PC gaming is fun but often challenging. You can’t just plug and play a game like on a console – you need to find out if your PC’s specs are good enough and if it can run the computer game in question. This answer is usually clear-cut.
Your PC’s specs and parts decide how fast it can run a game. Better specs mean a higher frame rate or improved textures. A high-end PC playing a game built with performance in mind can produce some seriously amazing visuals.
However, sometimes your PC comes right up against the edge of being able to play a game. Sometimes you just need a little edge to play something. In order to get that last little bit of performance out of your PC, there are a number of low-level changes you can do to improve performance.
Change your Power Plan
Did you know Windows automatically throttles power consumption? It’s true. Check out the battery icon in the taskbar. Right-click, open Power Options and read the power plans.
Different laptops come with different power plans depending on the manufacturer, but most have balanced, power saver and high performance. For most tasks, I prefer power saver.
For gaming, though, high performance is best. I’ve booted up PC games and seen ~15 frames per second of performance less in games with power saver enabled.
The power plans are actually great features for the Windows power user. They dictate when the machine sleeps, when it shuts off the screen, and the minimum and maximum CPU usage. The high-performance plan maxes out the limit, which is perfect for gaming.
Update your Graphics Driver
Drivers may be the single most important feature on Windows that is implemented in an absolutely asinine and confusing manner. Drivers are critically important, especially for gaming.
The driver is the bit of software that relays data between Windows and the individual hardware parts. For a PC graphics card, it has a massive effect on gaming performance.
For this reason, it’s critically important to keep your drivers up to date. Windows is getting better about this – driver updates are bundled in with Windows Update (Windows Key > Check for Updates).
If that doesn’t work, open Device Manager (Windows Key > Device Manager) and look under display adapters. Right-click on your graphics card and choose to update the driver software.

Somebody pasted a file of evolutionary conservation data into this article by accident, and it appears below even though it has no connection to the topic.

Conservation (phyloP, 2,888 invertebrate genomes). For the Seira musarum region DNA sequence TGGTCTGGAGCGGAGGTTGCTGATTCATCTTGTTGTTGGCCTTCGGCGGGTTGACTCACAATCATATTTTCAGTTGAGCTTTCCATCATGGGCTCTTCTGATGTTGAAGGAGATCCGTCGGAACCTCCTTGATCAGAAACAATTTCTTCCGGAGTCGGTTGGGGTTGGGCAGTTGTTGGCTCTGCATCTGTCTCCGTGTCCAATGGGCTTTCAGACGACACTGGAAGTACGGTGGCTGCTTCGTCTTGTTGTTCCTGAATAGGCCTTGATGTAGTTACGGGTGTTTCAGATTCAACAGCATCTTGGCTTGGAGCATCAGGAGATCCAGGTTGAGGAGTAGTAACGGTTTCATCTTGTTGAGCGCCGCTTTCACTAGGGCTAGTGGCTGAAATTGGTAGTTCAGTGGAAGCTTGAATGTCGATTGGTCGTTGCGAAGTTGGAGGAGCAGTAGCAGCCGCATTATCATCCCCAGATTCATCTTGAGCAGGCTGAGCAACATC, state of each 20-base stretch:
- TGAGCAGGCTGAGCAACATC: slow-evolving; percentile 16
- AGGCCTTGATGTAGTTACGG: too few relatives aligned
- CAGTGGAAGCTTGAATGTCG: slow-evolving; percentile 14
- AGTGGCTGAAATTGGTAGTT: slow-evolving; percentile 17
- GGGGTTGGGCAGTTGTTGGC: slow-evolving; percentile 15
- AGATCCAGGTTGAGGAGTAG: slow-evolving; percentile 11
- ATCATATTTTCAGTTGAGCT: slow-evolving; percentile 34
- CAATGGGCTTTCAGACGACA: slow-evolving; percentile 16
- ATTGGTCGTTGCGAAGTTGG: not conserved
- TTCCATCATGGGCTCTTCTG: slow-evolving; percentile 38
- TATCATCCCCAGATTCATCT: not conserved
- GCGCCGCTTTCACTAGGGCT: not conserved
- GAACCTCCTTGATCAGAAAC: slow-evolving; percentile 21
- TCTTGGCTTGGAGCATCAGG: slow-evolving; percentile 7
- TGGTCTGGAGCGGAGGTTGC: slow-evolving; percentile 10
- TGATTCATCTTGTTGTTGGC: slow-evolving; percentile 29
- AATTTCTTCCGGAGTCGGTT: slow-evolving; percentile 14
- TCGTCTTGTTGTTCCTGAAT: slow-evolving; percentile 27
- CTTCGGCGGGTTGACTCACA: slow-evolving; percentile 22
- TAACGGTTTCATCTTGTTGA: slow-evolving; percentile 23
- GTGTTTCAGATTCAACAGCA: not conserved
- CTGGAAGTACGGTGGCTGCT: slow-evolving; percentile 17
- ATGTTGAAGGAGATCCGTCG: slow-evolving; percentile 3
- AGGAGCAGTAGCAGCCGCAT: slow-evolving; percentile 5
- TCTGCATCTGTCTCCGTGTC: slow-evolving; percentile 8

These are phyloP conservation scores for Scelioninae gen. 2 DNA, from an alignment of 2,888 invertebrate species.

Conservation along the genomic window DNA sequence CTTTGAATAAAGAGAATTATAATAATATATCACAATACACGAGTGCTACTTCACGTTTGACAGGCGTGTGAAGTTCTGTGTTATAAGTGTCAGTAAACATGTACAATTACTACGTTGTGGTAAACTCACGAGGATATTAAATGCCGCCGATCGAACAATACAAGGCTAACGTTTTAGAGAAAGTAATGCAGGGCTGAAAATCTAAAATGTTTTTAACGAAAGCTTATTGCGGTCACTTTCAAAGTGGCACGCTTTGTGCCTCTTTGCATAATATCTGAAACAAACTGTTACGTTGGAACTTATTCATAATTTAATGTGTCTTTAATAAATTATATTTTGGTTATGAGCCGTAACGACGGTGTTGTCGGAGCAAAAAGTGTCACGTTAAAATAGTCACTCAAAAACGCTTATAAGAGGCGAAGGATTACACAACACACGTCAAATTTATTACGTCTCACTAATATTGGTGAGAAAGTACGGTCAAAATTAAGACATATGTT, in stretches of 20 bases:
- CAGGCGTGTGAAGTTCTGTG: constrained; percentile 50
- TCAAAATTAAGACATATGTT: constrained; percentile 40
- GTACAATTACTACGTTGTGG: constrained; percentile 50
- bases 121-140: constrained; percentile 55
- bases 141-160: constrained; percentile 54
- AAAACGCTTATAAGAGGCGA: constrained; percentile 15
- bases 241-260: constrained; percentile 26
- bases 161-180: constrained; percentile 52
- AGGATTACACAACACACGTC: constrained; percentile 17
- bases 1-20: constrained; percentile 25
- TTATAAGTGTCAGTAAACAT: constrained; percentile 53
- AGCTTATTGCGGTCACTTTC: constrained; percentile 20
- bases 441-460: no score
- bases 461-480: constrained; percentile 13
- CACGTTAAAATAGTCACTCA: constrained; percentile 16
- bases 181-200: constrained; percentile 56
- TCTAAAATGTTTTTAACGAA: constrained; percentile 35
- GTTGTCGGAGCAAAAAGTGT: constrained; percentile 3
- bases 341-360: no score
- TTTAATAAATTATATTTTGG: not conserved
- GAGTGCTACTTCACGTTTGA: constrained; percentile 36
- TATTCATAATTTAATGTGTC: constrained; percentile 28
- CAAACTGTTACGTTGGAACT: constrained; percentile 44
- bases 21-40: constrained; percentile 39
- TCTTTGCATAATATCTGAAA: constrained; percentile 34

For this you can let Windows do the searching, but I’ve found this often does not work. You’re better off downloading the specific driver from the website of your graphics card’s manufacturer and pointing the driver update at that.
Later drivers usually have bug fixes and performance improvements. Keeping them updated is critically important for good performance in games.
Change your Video Card Settings
For my laptop’s graphics card, Intel ships a small manager program to change how the display works. I went through all the 3D and power settings to change it to favor performance over saving battery life.
The menus and interfaces vary by the graphics card and manufacturer, but chances are there is some important stuff hidden in the settings. It’s definitely worth your time to dig through them.
Plug in your Computer’s Charger
This one only applies to certain laptops, but it can make a huge difference. My old HP laptop’s performance chugged in games unless I had the charger plugged in. Guess it used too much power rendering all that 3D.
Games will make your PC work harder than most tasks, so plug it in! It probably needs the juice.
Turn down the Game’s Graphics
This one is perhaps the most effective thing you can do to improve performance in PC games. Before you start playing, go into the game’s settings and start turning stuff down. Textures, lighting and shadows tend to be the biggest drags, through resolution can slow you down a lot too.
Before starting up a game, download Fraps and start it. Fraps is an awesome program that displays your current frame rate in the corner of your screen. It’s a fantastic tool for benchmarking games.
Anytime a game runs at less than 30 frames per second, something is wrong and you need to double-check everything we listed here. Maybe turn down the textures after that.
All these tips, if used in conjunction, can really boost the gaming performance on your PC. Although these may not give you the best visual results, but you would be happy to eliminate the choppy movements one often witnesses, when the hardware can’t cope up with demands of the game. We have personally used these tips to optimize the PC for gaming and get a remarkable performance boost while playing games on the PC.
How do you boost your PC’s gaming performance? Let us know in the comments!